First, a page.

"The number of people who have been swarming around Chapel Hill makes this serious, and the ramifications are potentially disastrous," Schad said. "It's not a unique investigation, but it is bad news for North Carolina when you consider the NCAA has interviewed a handful of players."
He says NCAA investigators have talked to all potential NFL draft picks from the team, including defensive lineman Marvin Austin and Greg Little.
Schad also says the NCAA is treating this as a major investigation, investigating potential major violations and asking tough questions about gifts or benefits some of the players might have received from agents.
The investigators want to know who paid for trips, hotel rooms and jewelry. They are also looking into what vehicles the players are driving and who owns them.
Schad also says all of the tough questions being asked in the USC investigation are now being asked of UNC.
"If you are a North Carolina football fan you have to be concerned some of your best players won't be on the field for the opening game against LSU, it's a huge game and there's a reason (UNC's) most important players are being questioned right now," Schad said.
As for a timeline on a decision, Schad tells ABC11 that North Carolina would love to have this concluded before the LSU game, but there is no guarantee it's done by the start of the season.
ABC11 also spoke with sports agent Darren Heitner, who revealed new details in his blog . Heitner said "this all started with tweets being sent by UNC defensive tackle Marvin Austin.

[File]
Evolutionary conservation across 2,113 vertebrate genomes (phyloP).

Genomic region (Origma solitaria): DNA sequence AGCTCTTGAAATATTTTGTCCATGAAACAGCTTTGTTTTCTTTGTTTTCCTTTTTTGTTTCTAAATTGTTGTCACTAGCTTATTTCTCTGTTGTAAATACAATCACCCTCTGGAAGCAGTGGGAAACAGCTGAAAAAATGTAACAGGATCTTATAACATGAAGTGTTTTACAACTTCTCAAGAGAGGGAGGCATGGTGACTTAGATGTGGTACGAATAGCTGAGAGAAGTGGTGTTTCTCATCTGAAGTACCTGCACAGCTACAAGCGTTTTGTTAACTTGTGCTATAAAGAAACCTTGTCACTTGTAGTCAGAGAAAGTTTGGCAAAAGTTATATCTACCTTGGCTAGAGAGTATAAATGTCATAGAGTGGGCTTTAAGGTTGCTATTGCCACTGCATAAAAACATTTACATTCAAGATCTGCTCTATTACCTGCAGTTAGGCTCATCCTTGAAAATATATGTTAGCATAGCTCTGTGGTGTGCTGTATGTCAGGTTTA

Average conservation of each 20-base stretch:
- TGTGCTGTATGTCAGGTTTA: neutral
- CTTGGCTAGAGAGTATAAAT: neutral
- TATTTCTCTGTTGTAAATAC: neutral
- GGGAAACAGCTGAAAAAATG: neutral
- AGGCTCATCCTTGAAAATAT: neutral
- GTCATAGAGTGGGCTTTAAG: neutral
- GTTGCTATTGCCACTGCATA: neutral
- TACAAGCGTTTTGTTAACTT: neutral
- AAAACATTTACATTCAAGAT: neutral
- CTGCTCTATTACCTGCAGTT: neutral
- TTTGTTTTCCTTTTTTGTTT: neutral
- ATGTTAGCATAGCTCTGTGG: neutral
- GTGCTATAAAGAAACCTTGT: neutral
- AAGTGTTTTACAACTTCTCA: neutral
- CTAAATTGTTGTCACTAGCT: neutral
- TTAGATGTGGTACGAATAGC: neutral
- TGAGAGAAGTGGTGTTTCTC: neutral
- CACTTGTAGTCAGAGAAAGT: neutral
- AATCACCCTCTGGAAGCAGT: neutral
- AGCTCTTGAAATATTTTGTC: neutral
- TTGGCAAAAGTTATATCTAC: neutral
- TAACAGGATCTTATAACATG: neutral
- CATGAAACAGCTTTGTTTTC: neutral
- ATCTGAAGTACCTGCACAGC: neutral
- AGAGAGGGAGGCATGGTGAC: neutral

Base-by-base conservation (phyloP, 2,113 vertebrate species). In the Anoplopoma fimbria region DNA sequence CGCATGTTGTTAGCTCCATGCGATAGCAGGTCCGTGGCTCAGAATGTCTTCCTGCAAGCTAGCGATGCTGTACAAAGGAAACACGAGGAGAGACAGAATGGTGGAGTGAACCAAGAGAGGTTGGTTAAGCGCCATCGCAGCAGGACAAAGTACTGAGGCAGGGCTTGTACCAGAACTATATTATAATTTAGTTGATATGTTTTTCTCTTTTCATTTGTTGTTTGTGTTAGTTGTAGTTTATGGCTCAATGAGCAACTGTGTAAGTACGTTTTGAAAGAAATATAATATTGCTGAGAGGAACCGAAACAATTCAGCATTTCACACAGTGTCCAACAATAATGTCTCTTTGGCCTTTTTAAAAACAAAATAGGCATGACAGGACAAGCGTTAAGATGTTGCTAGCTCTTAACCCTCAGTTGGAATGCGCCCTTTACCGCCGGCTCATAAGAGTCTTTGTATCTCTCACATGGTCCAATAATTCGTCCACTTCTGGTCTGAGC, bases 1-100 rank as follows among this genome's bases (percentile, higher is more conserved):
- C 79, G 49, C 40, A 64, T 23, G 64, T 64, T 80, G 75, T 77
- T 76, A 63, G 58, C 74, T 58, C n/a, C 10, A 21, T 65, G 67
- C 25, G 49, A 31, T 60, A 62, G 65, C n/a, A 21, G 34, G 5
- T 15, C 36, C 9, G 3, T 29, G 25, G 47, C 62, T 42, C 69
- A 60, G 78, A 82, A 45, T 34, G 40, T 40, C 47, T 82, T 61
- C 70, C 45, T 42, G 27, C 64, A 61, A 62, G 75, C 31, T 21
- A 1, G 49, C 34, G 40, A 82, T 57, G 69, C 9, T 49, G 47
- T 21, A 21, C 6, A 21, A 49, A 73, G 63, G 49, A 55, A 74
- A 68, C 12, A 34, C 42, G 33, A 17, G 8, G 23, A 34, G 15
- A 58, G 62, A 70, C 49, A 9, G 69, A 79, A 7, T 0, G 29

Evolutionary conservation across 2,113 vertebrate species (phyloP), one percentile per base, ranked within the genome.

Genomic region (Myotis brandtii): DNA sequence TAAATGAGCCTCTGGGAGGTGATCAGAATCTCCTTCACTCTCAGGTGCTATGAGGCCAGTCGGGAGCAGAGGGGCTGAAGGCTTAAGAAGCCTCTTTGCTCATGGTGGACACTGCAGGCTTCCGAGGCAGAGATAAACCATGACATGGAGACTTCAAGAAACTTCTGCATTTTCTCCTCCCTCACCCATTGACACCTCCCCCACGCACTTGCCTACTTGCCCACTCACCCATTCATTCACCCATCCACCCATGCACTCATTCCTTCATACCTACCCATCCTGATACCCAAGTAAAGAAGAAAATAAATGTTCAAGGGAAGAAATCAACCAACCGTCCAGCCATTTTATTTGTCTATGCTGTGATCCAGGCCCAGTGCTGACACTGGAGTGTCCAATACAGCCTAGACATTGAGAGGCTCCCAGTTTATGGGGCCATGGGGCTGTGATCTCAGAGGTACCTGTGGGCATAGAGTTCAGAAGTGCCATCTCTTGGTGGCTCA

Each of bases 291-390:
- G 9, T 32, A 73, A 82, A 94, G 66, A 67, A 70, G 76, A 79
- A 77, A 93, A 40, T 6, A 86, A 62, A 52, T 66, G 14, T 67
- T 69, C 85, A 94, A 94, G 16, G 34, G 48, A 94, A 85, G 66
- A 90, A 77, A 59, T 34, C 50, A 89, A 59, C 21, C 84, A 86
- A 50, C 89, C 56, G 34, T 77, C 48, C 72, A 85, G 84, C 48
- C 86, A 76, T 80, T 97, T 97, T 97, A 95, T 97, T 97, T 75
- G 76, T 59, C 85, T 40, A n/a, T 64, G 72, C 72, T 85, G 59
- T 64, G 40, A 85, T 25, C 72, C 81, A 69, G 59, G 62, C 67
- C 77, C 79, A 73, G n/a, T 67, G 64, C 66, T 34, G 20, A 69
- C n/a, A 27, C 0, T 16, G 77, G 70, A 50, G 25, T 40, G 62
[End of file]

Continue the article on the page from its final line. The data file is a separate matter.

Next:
"It should serve as a warning to other athletes to be careful about what they tweet," he said.
Heitner says student athletes are allowed to have contact with agents after their junior year, but they "can't take any benefit or gift from a sports agent or anyone purporting to be a sports agent while in school."
Heitner admitted there are some agents who bend or break the rules and they need to be held accountable. He says the NCAA also needs to focus on enforcement, "if there's some sort of violation the hand must come down."
Heitner also said student athletes need to be aware of what is going on.
"Athletes need to be empowered and know what is and what isn't permissible," he said. "It can not only hurt the school, but the player ... the consequences are far reaching and there needs to be more knowledge on all parties."
At this point it is unclear when the details about the investigation will be released.